First computer 1959. Retired from my own computer company 2004.
Hardware - Expert in 1401, and 360, fairly knowledge in PC plus numerous MPU's and MCU's
Major Languages - Machine language, 360 Macro Assembler, Intel Assembler, PL/I and PL1, Pascal, Basic, C plus numerous job control and scripting languages.
My personal scorecard is now 1 PC hardware fix (circa 1982), 1 open source fix (at age 82), and 2 zero day bugs in a major OS.


   
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TBerryKev
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@bob-s The units for the standard and environmental measurements are micrograms/cubic meter.

I haven't found anything I would consider conclusive regarding the difference between "standard" and "environmental" measurements but a comment by @guolivar in this discussion is consistent with how those terms are used in my industry where we work a lot with concentrations of various things in real gases.  If @guolivar is correct the "standard" measurement corrects the "environmental" measurement to a pressure and temperature standard (15 deg-C and 760mm Hg) which roughly corresponds to a cool day at sea level.

Actually performing this correction would require some measurement for ambient pressure and temperature within the PMS5003. I'm not aware that the PMS5003 has the sensors to do that so this whole hypothesis may be completely wrong. (Actually, now that I think about it,  air density could probably be backed out from the current draw by the fan).

Anyway, in my testing so far, my values for "Standard" and "Environmental" values are always nearly equal and I live near sea level and am using the unit indoors.  It would be interesting to hear if anyone is using the unit at a high altitude and seeing a greater difference in the values.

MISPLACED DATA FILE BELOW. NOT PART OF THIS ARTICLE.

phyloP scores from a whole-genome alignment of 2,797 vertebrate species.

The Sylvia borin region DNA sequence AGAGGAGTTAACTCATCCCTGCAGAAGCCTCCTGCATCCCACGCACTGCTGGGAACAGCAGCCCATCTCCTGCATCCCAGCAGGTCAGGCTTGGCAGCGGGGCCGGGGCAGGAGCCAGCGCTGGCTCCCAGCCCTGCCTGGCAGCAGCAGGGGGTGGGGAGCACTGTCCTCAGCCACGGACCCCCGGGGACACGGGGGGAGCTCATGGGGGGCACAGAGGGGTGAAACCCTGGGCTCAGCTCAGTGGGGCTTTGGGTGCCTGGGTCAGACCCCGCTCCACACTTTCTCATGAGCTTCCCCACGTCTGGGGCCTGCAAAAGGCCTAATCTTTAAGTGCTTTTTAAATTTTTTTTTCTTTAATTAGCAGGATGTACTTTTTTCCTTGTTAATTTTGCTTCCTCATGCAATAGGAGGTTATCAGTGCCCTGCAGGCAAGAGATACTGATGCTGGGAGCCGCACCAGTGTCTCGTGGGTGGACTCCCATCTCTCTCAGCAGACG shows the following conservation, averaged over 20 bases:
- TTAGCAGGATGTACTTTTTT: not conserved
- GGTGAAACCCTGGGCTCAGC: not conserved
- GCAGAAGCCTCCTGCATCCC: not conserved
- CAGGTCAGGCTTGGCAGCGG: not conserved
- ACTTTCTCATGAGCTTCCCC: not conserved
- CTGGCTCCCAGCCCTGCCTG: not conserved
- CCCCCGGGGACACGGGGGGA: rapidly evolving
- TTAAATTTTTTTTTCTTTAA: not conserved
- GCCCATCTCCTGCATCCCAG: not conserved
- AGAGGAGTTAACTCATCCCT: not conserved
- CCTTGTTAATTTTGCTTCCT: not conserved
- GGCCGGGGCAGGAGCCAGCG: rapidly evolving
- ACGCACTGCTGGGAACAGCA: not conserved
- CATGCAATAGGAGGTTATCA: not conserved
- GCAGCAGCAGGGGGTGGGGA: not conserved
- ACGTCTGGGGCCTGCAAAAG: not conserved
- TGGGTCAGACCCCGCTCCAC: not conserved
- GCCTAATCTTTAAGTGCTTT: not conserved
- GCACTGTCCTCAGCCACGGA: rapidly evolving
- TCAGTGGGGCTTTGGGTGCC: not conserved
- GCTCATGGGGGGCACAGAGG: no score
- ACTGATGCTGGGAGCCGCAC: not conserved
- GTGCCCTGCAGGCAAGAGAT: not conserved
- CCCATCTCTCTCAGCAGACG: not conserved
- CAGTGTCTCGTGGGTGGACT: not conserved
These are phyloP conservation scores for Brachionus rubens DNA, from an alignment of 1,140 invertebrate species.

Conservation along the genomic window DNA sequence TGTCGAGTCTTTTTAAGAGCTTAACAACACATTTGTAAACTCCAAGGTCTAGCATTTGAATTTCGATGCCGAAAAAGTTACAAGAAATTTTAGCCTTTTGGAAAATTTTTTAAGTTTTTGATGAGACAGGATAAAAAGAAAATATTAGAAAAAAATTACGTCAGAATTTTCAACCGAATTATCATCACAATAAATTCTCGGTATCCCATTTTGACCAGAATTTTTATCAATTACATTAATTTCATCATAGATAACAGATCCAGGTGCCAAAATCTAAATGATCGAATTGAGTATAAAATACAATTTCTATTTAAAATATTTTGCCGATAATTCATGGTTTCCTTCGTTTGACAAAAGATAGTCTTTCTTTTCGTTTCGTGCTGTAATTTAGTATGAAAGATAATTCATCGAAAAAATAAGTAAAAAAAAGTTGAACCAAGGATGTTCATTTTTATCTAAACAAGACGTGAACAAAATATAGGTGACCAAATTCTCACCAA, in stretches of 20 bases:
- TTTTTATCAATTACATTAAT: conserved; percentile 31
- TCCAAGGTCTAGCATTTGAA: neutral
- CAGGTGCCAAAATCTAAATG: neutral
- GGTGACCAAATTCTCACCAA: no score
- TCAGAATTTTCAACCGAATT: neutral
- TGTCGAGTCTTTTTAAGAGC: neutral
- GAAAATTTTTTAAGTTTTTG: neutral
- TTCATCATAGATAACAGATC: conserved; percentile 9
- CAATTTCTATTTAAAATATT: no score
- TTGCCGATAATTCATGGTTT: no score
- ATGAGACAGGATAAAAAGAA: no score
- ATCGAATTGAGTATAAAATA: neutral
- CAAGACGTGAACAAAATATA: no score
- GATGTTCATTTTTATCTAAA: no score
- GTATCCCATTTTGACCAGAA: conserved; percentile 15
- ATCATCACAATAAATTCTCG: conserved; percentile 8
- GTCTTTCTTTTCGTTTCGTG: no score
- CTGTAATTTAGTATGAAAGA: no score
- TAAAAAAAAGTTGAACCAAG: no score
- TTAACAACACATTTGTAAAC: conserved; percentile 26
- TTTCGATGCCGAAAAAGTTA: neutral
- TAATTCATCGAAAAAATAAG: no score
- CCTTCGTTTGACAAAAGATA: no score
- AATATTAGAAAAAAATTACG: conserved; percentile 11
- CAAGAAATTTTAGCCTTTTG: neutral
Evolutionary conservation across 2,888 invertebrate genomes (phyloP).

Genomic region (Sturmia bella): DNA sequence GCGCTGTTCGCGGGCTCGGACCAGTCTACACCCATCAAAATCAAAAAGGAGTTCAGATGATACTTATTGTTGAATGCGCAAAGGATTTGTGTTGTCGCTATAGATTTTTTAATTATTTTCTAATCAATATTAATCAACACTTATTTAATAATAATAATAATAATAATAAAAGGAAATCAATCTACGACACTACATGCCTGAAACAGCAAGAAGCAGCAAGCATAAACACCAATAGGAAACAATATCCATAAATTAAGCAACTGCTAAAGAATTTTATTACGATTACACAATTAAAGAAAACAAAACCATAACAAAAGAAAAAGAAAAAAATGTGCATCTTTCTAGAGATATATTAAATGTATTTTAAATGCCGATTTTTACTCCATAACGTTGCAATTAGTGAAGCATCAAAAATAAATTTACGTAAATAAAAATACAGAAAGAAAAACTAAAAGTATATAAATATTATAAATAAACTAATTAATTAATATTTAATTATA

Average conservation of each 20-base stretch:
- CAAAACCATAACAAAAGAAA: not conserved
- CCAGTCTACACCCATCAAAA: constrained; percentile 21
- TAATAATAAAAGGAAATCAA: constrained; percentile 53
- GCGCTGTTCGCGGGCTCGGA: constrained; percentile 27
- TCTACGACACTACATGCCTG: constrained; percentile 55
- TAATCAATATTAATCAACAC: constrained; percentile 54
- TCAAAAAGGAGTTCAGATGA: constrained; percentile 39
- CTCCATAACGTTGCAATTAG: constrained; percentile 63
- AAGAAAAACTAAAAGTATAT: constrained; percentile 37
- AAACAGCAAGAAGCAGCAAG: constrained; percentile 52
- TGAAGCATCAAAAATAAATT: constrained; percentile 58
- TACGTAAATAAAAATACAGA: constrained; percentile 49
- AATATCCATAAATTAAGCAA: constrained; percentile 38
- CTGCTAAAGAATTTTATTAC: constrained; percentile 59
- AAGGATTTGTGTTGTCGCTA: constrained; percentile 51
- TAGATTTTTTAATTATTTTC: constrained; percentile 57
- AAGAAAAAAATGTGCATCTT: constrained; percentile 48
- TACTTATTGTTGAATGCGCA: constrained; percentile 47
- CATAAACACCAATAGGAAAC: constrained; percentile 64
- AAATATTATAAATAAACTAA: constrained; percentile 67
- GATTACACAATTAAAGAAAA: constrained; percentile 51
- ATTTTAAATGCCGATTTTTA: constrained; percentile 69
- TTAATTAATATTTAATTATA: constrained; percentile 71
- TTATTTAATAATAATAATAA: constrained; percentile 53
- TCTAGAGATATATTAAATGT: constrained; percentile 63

Postscript - After additional searching I found this explaination and the end of the datasheet for a similar (Seeed/Grove) sensor which appears to provide basically identical output:

Note The standard particulate matter mass concentration value refers to the mass concentration value obtained by density conversion of industrial metal particles as equivalent particles, and is suitable for use in industrial production workshops and the like. The concentration of particulate matter in the atmospheric environment is converted by the density of the main pollutants in the air as equivalent particles, and is suitable for ordinary indoor and outdoor atmospheric environments. So you can see that there are two sets of data above.

 

-- Kevin


   
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(@bob-s)
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@tberrykev 

@zander

Thanks for the replies all.
Thanks for searching, (I searched too and found µg/m³ is appropriate) so I will use that.
However I did not find the difference between standard and environmental.
So based on what you found, Kevin I will use the environmental measurements and delete the standard measurements.
I did notice that only on high concentrations that values differed a bit.

Ron, I was unable to find any clarification in the library for the question about standard vs environmental.

Now I will try to find out what's going on with the Raw H2 and Raw Ethanol.
If I rub my hands with an alcohol based hand sanitizer and hold them near the SGP30, the TVOC and eCO2 go way up but the H2 and ethanol readings actually go down.
It could be the code...I was unable to get the SGP30 working from the code in the tutorial and had to change all occurrences of sgp30 to just sgp.
I think I got the code from the Adafruit website but I'm not sure so perhaps that's a problem.

This is a great tutorial/project.


   
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Ron
 Ron
(@zander)
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@bob-s All I have been able to find so far is it is part of the data protocol for a whole family of sensors. I have not had any luck beyond that, but Kevin's @tberrykev observation sounds right. 760mmHG is the STANDARD, but although 15C isn't any STANDARD I recognize that doesn't mean it isn't correct. For trend analyses the difference is not important, simply stick with one or the other but I would favor ENV. 

First computer 1959. Retired from my own computer company 2004.
Hardware - Expert in 1401, and 360, fairly knowledge in PC plus numerous MPU's and MCU's
Major Languages - Machine language, 360 Macro Assembler, Intel Assembler, PL/I and PL1, Pascal, Basic, C plus numerous job control and scripting languages.
My personal scorecard is now 1 PC hardware fix (circa 1982), 1 open source fix (at age 82), and 2 zero day bugs in a major OS.